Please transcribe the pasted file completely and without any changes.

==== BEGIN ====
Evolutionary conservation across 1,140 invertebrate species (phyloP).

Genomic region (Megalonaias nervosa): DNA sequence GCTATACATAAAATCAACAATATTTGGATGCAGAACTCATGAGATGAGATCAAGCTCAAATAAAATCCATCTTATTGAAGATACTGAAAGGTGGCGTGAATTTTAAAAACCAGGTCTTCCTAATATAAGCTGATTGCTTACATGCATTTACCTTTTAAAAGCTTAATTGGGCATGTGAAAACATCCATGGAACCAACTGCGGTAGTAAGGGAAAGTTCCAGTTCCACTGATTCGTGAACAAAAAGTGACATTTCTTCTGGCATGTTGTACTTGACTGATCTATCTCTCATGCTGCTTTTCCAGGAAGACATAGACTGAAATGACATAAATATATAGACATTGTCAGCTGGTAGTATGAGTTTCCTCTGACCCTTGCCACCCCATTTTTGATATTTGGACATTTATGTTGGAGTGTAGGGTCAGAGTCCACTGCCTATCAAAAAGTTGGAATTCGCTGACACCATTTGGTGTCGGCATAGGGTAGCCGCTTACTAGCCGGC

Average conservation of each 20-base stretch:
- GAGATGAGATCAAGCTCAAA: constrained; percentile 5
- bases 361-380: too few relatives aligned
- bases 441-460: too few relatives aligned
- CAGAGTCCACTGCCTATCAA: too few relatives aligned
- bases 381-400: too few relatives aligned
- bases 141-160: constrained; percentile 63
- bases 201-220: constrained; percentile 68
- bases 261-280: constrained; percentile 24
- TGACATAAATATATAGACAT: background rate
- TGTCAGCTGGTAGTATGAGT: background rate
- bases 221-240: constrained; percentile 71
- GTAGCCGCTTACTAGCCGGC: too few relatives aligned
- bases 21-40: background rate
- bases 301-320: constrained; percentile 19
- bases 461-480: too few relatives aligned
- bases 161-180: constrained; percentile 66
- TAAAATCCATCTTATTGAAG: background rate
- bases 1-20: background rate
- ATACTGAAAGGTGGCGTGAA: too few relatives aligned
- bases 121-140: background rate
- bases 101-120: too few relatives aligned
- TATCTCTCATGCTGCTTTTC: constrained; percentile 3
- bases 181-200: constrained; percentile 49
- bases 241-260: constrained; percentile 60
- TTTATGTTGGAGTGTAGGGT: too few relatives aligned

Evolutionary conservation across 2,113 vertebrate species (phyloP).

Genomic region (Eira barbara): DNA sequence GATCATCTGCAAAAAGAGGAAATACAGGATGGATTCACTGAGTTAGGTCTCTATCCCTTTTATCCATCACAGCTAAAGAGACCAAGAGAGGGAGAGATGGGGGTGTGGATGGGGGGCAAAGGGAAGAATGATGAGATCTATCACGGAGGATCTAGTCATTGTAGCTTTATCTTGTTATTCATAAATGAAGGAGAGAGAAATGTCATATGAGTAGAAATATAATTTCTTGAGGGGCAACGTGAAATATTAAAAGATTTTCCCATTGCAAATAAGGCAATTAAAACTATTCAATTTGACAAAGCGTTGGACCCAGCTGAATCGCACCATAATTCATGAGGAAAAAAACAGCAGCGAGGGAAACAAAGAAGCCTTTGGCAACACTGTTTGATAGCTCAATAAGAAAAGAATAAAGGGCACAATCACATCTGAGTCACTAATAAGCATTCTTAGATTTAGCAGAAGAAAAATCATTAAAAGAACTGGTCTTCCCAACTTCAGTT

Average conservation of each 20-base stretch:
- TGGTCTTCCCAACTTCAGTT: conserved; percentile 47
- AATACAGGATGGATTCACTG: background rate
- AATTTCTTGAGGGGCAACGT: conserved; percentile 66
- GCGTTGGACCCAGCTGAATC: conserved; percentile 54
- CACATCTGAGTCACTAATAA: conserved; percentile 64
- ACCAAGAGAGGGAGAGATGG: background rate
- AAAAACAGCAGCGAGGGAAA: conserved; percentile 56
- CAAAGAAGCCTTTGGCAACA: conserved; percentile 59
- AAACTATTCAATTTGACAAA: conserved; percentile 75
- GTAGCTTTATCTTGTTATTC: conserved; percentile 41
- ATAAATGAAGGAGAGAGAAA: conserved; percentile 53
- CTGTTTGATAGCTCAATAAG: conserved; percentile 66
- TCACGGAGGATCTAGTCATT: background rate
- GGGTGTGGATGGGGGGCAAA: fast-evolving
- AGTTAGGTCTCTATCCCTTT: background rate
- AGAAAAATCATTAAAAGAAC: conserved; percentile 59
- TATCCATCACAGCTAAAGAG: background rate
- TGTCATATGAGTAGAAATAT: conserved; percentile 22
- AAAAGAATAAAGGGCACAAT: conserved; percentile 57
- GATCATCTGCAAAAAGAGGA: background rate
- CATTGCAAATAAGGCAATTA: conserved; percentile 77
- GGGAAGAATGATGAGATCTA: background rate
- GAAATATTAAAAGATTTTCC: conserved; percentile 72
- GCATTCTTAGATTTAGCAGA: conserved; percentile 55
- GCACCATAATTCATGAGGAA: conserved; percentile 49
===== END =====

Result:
Evolutionary conservation across 1,140 invertebrate species (phyloP).

Genomic region (Megalonaias nervosa): DNA sequence GCTATACATAAAATCAACAATATTTGGATGCAGAACTCATGAGATGAGATCAAGCTCAAATAAAATCCATCTTATTGAAGATACTGAAAGGTGGCGTGAATTTTAAAAACCAGGTCTTCCTAATATAAGCTGATTGCTTACATGCATTTACCTTTTAAAAGCTTAATTGGGCATGTGAAAACATCCATGGAACCAACTGCGGTAGTAAGGGAAAGTTCCAGTTCCACTGATTCGTGAACAAAAAGTGACATTTCTTCTGGCATGTTGTACTTGACTGATCTATCTCTCATGCTGCTTTTCCAGGAAGACATAGACTGAAATGACATAAATATATAGACATTGTCAGCTGGTAGTATGAGTTTCCTCTGACCCTTGCCACCCCATTTTTGATATTTGGACATTTATGTTGGAGTGTAGGGTCAGAGTCCACTGCCTATCAAAAAGTTGGAATTCGCTGACACCATTTGGTGTCGGCATAGGGTAGCCGCTTACTAGCCGGC

Average conservation of each 20-base stretch:
- GAGATGAGATCAAGCTCAAA: constrained; percentile 5
- bases 361-380: too few relatives aligned
- bases 441-460: too few relatives aligned
- CAGAGTCCACTGCCTATCAA: too few relatives aligned
- bases 381-400: too few relatives aligned
- bases 141-160: constrained; percentile 63
- bases 201-220: constrained; percentile 68
- bases 261-280: constrained; percentile 24
- TGACATAAATATATAGACAT: background rate
- TGTCAGCTGGTAGTATGAGT: background rate
- bases 221-240: constrained; percentile 71
- GTAGCCGCTTACTAGCCGGC: too few relatives aligned
- bases 21-40: background rate
- bases 301-320: constrained; percentile 19
- bases 461-480: too few relatives aligned
- bases 161-180: constrained; percentile 66
- TAAAATCCATCTTATTGAAG: background rate
- bases 1-20: background rate
- ATACTGAAAGGTGGCGTGAA: too few relatives aligned
- bases 121-140: background rate
- bases 101-120: too few relatives aligned
- TATCTCTCATGCTGCTTTTC: constrained; percentile 3
- bases 181-200: constrained; percentile 49
- bases 241-260: constrained; percentile 60
- TTTATGTTGGAGTGTAGGGT: too few relatives aligned

Evolutionary conservation across 2,113 vertebrate species (phyloP).

Genomic region (Eira barbara): DNA sequence GATCATCTGCAAAAAGAGGAAATACAGGATGGATTCACTGAGTTAGGTCTCTATCCCTTTTATCCATCACAGCTAAAGAGACCAAGAGAGGGAGAGATGGGGGTGTGGATGGGGGGCAAAGGGAAGAATGATGAGATCTATCACGGAGGATCTAGTCATTGTAGCTTTATCTTGTTATTCATAAATGAAGGAGAGAGAAATGTCATATGAGTAGAAATATAATTTCTTGAGGGGCAACGTGAAATATTAAAAGATTTTCCCATTGCAAATAAGGCAATTAAAACTATTCAATTTGACAAAGCGTTGGACCCAGCTGAATCGCACCATAATTCATGAGGAAAAAAACAGCAGCGAGGGAAACAAAGAAGCCTTTGGCAACACTGTTTGATAGCTCAATAAGAAAAGAATAAAGGGCACAATCACATCTGAGTCACTAATAAGCATTCTTAGATTTAGCAGAAGAAAAATCATTAAAAGAACTGGTCTTCCCAACTTCAGTT

Average conservation of each 20-base stretch:
- TGGTCTTCCCAACTTCAGTT: conserved; percentile 47
- AATACAGGATGGATTCACTG: background rate
- AATTTCTTGAGGGGCAACGT: conserved; percentile 66
- GCGTTGGACCCAGCTGAATC: conserved; percentile 54
- CACATCTGAGTCACTAATAA: conserved; percentile 64
- ACCAAGAGAGGGAGAGATGG: background rate
- AAAAACAGCAGCGAGGGAAA: conserved; percentile 56
- CAAAGAAGCCTTTGGCAACA: conserved; percentile 59
- AAACTATTCAATTTGACAAA: conserved; percentile 75
- GTAGCTTTATCTTGTTATTC: conserved; percentile 41
- ATAAATGAAGGAGAGAGAAA: conserved; percentile 53
- CTGTTTGATAGCTCAATAAG: conserved; percentile 66
- TCACGGAGGATCTAGTCATT: background rate
- GGGTGTGGATGGGGGGCAAA: fast-evolving
- AGTTAGGTCTCTATCCCTTT: background rate
- AGAAAAATCATTAAAAGAAC: conserved; percentile 59
- TATCCATCACAGCTAAAGAG: background rate
- TGTCATATGAGTAGAAATAT: conserved; percentile 22
- AAAAGAATAAAGGGCACAAT: conserved; percentile 57
- GATCATCTGCAAAAAGAGGA: background rate
- CATTGCAAATAAGGCAATTA: conserved; percentile 77
- GGGAAGAATGATGAGATCTA: background rate
- GAAATATTAAAAGATTTTCC: conserved; percentile 72
- GCATTCTTAGATTTAGCAGA: conserved; percentile 55
- GCACCATAATTCATGAGGAA: conserved; percentile 49